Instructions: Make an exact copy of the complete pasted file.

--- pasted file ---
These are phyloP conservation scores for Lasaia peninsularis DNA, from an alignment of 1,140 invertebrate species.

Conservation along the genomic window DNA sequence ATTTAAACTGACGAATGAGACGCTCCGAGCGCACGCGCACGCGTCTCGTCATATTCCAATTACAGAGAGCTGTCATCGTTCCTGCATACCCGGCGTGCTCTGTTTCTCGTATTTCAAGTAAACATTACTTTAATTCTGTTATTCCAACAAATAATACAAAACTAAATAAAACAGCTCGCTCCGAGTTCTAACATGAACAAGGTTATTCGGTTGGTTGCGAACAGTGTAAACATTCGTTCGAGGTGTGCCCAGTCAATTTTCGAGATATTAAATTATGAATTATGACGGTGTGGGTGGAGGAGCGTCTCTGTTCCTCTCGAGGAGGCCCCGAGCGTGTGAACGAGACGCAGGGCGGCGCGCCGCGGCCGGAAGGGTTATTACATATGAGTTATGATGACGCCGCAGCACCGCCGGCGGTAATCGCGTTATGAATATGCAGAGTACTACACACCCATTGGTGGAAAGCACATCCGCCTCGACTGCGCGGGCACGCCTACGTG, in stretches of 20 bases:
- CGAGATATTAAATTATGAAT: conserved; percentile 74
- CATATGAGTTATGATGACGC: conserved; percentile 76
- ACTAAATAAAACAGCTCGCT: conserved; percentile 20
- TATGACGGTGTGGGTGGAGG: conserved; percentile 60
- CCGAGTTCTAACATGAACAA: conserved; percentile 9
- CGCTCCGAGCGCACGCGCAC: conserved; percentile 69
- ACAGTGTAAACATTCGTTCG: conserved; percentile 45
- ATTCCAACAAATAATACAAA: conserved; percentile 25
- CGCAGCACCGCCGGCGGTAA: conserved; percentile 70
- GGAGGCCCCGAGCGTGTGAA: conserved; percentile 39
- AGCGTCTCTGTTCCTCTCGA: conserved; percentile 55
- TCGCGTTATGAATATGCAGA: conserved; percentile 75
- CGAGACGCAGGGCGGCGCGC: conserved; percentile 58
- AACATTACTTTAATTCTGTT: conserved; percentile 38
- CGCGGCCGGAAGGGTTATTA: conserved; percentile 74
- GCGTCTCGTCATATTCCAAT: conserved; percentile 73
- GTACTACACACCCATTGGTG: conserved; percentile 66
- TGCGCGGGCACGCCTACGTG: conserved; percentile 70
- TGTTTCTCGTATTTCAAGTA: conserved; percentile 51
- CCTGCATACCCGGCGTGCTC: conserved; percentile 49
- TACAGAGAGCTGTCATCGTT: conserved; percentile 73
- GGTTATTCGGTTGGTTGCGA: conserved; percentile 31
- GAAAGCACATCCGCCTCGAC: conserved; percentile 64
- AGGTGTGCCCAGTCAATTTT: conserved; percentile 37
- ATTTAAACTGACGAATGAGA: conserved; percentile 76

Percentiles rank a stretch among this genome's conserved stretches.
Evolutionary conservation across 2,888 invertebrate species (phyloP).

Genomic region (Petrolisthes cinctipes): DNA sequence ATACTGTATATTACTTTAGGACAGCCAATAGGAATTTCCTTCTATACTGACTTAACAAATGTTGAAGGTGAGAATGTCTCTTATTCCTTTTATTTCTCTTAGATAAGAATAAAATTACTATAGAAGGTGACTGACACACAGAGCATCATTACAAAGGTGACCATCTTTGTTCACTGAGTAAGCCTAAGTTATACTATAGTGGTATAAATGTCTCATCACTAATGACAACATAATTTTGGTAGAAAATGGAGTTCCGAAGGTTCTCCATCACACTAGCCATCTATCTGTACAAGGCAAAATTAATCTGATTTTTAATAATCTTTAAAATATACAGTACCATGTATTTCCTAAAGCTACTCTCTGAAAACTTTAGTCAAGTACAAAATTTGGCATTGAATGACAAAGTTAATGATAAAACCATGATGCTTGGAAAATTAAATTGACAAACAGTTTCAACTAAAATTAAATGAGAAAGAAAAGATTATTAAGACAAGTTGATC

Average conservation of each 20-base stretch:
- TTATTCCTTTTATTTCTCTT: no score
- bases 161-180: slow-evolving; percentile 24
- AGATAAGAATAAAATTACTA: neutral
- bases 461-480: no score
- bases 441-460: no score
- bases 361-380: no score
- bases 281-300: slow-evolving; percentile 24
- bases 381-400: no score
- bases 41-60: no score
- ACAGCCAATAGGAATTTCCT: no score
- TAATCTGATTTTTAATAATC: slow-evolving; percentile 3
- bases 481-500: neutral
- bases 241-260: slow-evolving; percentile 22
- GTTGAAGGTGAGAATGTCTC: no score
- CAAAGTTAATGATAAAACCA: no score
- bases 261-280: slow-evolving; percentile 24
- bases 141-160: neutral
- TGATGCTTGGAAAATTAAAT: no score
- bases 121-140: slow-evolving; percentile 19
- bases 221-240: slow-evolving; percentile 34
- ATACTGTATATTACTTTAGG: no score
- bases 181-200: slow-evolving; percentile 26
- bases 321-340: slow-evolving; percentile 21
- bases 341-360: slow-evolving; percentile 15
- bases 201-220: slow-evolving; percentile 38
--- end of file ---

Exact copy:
These are phyloP conservation scores for Lasaia peninsularis DNA, from an alignment of 1,140 invertebrate species.

Conservation along the genomic window DNA sequence ATTTAAACTGACGAATGAGACGCTCCGAGCGCACGCGCACGCGTCTCGTCATATTCCAATTACAGAGAGCTGTCATCGTTCCTGCATACCCGGCGTGCTCTGTTTCTCGTATTTCAAGTAAACATTACTTTAATTCTGTTATTCCAACAAATAATACAAAACTAAATAAAACAGCTCGCTCCGAGTTCTAACATGAACAAGGTTATTCGGTTGGTTGCGAACAGTGTAAACATTCGTTCGAGGTGTGCCCAGTCAATTTTCGAGATATTAAATTATGAATTATGACGGTGTGGGTGGAGGAGCGTCTCTGTTCCTCTCGAGGAGGCCCCGAGCGTGTGAACGAGACGCAGGGCGGCGCGCCGCGGCCGGAAGGGTTATTACATATGAGTTATGATGACGCCGCAGCACCGCCGGCGGTAATCGCGTTATGAATATGCAGAGTACTACACACCCATTGGTGGAAAGCACATCCGCCTCGACTGCGCGGGCACGCCTACGTG, in stretches of 20 bases:
- CGAGATATTAAATTATGAAT: conserved; percentile 74
- CATATGAGTTATGATGACGC: conserved; percentile 76
- ACTAAATAAAACAGCTCGCT: conserved; percentile 20
- TATGACGGTGTGGGTGGAGG: conserved; percentile 60
- CCGAGTTCTAACATGAACAA: conserved; percentile 9
- CGCTCCGAGCGCACGCGCAC: conserved; percentile 69
- ACAGTGTAAACATTCGTTCG: conserved; percentile 45
- ATTCCAACAAATAATACAAA: conserved; percentile 25
- CGCAGCACCGCCGGCGGTAA: conserved; percentile 70
- GGAGGCCCCGAGCGTGTGAA: conserved; percentile 39
- AGCGTCTCTGTTCCTCTCGA: conserved; percentile 55
- TCGCGTTATGAATATGCAGA: conserved; percentile 75
- CGAGACGCAGGGCGGCGCGC: conserved; percentile 58
- AACATTACTTTAATTCTGTT: conserved; percentile 38
- CGCGGCCGGAAGGGTTATTA: conserved; percentile 74
- GCGTCTCGTCATATTCCAAT: conserved; percentile 73
- GTACTACACACCCATTGGTG: conserved; percentile 66
- TGCGCGGGCACGCCTACGTG: conserved; percentile 70
- TGTTTCTCGTATTTCAAGTA: conserved; percentile 51
- CCTGCATACCCGGCGTGCTC: conserved; percentile 49
- TACAGAGAGCTGTCATCGTT: conserved; percentile 73
- GGTTATTCGGTTGGTTGCGA: conserved; percentile 31
- GAAAGCACATCCGCCTCGAC: conserved; percentile 64
- AGGTGTGCCCAGTCAATTTT: conserved; percentile 37
- ATTTAAACTGACGAATGAGA: conserved; percentile 76

Percentiles rank a stretch among this genome's conserved stretches.
Evolutionary conservation across 2,888 invertebrate species (phyloP).

Genomic region (Petrolisthes cinctipes): DNA sequence ATACTGTATATTACTTTAGGACAGCCAATAGGAATTTCCTTCTATACTGACTTAACAAATGTTGAAGGTGAGAATGTCTCTTATTCCTTTTATTTCTCTTAGATAAGAATAAAATTACTATAGAAGGTGACTGACACACAGAGCATCATTACAAAGGTGACCATCTTTGTTCACTGAGTAAGCCTAAGTTATACTATAGTGGTATAAATGTCTCATCACTAATGACAACATAATTTTGGTAGAAAATGGAGTTCCGAAGGTTCTCCATCACACTAGCCATCTATCTGTACAAGGCAAAATTAATCTGATTTTTAATAATCTTTAAAATATACAGTACCATGTATTTCCTAAAGCTACTCTCTGAAAACTTTAGTCAAGTACAAAATTTGGCATTGAATGACAAAGTTAATGATAAAACCATGATGCTTGGAAAATTAAATTGACAAACAGTTTCAACTAAAATTAAATGAGAAAGAAAAGATTATTAAGACAAGTTGATC

Average conservation of each 20-base stretch:
- TTATTCCTTTTATTTCTCTT: no score
- bases 161-180: slow-evolving; percentile 24
- AGATAAGAATAAAATTACTA: neutral
- bases 461-480: no score
- bases 441-460: no score
- bases 361-380: no score
- bases 281-300: slow-evolving; percentile 24
- bases 381-400: no score
- bases 41-60: no score
- ACAGCCAATAGGAATTTCCT: no score
- TAATCTGATTTTTAATAATC: slow-evolving; percentile 3
- bases 481-500: neutral
- bases 241-260: slow-evolving; percentile 22
- GTTGAAGGTGAGAATGTCTC: no score
- CAAAGTTAATGATAAAACCA: no score
- bases 261-280: slow-evolving; percentile 24
- bases 141-160: neutral
- TGATGCTTGGAAAATTAAAT: no score
- bases 121-140: slow-evolving; percentile 19
- bases 221-240: slow-evolving; percentile 34
- ATACTGTATATTACTTTAGG: no score
- bases 181-200: slow-evolving; percentile 26
- bases 321-340: slow-evolving; percentile 21
- bases 341-360: slow-evolving; percentile 15
- bases 201-220: slow-evolving; percentile 38